The US National Nuclear Security Administration has contracted HPE Cray for its next major supercomputer, Crossroads.
Hosted by Los Alamos National Laboratory, the $105m Cray EX supercomputer will be used for classified nuclear weapons research when it is delivered in the spring of 2022. It will replace the existing Trinity supercomputer, which has had its useful life extended as Crossroads was delayed due to issues with Intel's CPU roadmap.
Putting the Cray in MAD
Crossroads will feature Intel Xeon processors code-named “Sapphire Rapids," and an undisclosed "advanced" memory architecture. The all-CPU system will not use GPUs, relying on Intel's 'deep learning boost' CPU tech for AI workloads.
The supercomputer will be used to model and simulate nuclear weapons at high 3D resolutions. This is vital to the future maintenance and design of nuclear weapons LLNL director Bill Goldstein told DCD in a briefing about the upcoming exascale El Capitan system.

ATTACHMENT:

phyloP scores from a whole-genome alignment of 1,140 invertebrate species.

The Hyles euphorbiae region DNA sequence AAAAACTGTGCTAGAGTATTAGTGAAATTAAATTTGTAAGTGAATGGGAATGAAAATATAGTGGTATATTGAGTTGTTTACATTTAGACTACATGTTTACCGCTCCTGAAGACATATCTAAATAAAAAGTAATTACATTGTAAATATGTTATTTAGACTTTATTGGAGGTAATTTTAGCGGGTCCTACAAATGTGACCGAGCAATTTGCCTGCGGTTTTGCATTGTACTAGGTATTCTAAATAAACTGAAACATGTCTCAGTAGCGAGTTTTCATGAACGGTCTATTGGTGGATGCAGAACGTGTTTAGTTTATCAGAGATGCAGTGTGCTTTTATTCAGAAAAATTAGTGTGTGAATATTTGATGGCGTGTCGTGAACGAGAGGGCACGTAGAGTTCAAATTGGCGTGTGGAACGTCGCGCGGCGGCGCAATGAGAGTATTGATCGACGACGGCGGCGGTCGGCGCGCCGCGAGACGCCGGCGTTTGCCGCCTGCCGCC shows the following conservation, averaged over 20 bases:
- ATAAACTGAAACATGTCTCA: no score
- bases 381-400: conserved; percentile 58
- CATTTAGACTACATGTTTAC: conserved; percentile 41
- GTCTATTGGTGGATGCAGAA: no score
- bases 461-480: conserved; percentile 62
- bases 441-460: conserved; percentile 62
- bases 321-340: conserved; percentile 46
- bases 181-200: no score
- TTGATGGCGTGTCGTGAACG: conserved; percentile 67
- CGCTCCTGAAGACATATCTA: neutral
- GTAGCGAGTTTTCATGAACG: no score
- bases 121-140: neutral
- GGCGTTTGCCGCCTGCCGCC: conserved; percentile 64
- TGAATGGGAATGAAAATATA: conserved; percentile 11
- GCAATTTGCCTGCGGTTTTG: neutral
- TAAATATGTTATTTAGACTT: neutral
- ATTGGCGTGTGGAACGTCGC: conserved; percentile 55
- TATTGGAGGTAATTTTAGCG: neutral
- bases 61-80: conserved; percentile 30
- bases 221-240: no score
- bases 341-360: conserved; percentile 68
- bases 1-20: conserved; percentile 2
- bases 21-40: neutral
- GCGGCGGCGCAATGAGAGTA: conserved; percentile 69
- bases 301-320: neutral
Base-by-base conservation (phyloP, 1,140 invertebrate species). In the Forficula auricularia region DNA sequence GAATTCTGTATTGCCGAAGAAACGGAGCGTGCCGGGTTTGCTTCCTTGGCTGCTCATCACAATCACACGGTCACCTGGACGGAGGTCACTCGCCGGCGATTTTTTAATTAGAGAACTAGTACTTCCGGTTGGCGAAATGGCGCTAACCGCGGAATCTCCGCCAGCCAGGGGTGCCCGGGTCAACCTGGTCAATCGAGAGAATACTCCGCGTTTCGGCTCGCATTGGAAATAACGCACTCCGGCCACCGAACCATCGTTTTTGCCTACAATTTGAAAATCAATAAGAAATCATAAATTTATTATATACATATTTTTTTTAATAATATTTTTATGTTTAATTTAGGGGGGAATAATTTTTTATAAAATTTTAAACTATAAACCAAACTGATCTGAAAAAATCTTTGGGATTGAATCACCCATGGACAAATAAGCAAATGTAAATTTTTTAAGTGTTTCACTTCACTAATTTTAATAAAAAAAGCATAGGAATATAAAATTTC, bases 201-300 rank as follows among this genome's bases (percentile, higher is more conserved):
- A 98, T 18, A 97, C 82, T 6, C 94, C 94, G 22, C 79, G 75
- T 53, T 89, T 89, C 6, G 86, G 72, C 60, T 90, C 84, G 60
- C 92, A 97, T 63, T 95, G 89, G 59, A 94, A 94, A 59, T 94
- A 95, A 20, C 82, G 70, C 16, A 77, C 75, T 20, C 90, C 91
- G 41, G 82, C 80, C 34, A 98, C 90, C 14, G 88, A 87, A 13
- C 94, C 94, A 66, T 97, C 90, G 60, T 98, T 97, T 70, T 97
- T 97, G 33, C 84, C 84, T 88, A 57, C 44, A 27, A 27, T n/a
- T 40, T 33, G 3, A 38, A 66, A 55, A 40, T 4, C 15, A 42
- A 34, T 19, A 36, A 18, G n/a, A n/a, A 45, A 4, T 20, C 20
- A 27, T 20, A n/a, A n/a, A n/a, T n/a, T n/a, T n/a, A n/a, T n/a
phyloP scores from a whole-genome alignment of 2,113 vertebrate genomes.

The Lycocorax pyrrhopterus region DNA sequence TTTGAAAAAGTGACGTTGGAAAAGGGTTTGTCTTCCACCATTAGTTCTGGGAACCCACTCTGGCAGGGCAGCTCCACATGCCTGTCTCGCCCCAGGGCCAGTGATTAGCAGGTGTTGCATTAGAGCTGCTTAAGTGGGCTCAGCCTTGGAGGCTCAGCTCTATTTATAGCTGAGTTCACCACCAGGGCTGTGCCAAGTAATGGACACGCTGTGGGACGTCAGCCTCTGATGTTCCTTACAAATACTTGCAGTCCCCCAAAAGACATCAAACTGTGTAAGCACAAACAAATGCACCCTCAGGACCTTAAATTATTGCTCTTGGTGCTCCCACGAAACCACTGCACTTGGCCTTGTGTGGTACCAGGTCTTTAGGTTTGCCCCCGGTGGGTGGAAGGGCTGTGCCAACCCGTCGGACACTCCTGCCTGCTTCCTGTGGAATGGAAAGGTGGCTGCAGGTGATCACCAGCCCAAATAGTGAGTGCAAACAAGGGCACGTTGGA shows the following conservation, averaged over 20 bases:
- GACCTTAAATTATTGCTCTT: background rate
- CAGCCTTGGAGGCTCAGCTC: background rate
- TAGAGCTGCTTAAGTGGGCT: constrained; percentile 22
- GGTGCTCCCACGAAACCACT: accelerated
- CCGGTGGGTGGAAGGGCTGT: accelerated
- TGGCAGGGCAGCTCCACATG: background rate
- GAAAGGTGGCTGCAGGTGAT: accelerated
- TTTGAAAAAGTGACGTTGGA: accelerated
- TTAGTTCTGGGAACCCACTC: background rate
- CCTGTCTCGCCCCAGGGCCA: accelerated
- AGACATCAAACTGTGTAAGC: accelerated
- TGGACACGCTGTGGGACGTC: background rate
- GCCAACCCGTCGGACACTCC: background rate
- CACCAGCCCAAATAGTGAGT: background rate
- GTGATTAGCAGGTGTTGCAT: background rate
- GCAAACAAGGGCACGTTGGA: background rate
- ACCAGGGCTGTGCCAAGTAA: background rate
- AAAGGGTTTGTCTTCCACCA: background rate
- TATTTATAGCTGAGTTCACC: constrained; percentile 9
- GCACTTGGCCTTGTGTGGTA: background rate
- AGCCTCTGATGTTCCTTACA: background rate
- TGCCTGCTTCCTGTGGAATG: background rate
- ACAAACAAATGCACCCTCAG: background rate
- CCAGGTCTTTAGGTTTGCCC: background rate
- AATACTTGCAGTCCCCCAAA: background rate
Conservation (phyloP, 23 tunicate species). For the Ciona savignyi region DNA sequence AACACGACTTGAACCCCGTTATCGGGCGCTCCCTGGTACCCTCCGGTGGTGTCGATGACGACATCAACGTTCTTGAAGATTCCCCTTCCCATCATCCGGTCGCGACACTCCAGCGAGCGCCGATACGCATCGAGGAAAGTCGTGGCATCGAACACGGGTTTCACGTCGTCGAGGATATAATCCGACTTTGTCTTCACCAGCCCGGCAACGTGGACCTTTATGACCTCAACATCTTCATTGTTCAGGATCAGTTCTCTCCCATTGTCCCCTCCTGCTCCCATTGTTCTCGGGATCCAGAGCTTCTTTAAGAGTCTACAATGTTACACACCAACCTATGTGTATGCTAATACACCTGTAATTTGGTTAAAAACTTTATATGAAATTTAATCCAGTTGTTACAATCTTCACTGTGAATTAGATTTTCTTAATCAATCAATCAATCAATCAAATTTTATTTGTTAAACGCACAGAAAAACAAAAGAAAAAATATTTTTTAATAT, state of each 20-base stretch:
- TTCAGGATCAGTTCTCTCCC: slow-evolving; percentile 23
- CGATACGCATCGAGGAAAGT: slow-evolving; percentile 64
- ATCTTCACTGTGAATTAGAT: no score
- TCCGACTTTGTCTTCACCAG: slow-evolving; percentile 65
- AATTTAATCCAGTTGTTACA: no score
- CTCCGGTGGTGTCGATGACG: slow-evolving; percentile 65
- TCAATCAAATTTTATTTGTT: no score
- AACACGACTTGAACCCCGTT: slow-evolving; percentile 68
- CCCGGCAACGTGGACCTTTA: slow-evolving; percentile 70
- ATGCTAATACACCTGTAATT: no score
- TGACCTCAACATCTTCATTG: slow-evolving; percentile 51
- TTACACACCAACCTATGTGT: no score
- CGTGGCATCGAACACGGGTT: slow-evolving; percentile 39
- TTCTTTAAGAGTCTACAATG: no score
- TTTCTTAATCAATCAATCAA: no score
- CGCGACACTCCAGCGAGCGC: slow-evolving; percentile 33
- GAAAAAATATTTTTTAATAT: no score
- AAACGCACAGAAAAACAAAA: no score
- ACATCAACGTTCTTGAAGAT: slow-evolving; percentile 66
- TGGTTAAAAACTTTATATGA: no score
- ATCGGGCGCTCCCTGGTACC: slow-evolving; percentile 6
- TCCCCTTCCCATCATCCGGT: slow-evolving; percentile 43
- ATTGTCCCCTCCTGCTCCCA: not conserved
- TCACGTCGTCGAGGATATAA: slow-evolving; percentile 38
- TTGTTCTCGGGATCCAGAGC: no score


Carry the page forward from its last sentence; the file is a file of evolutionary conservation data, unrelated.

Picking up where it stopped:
"The lack of 3D has introduced inaccuracies and uncertainties into our work that we can no longer be satisfied with," he said last year.
"We'd like to say that, while the stockpile was designed in 2D, it's actually aging in three. El Capitan will permit faster, more detailed 3D modeling and simulations, reducing the time needed for the most complex calculations."
While the larger El Capitan will be capable of a record 2 exaflops, the exact performance of Crossroads was not disclosed. HPE says it should have about four times the performance of Trinity, giving it a rough benchmark of 165 petaflops at peak double precision.
“HPE has a long history in designing a number of HPC systems for the National Nuclear Security Administration (NNSA), and today’s announcement further builds on our commitment to deliver powerful and diverse architectures required for critical research missions in maintaining the reliability and security of the nation’s nuclear stockpile,” said Bill Mannel, vice president and general manager, HPC, at HPE.
The company's Cray division, which it acquired last year for $1.3 billion, has scored the vast majority of the Department of Energy's upcoming supercomputer contracts, including El Capitan, Aurora, and Frontier.
El Capitan and Frontier will feature AMD CPUs and GPUs, while Aurora will rely on Intel CPUs and its upcoming GPU. But Aurora, which was already delayed when Intel dropped its Xeon Phi product line, is likely to be delivered behind schedule due to new processor delays.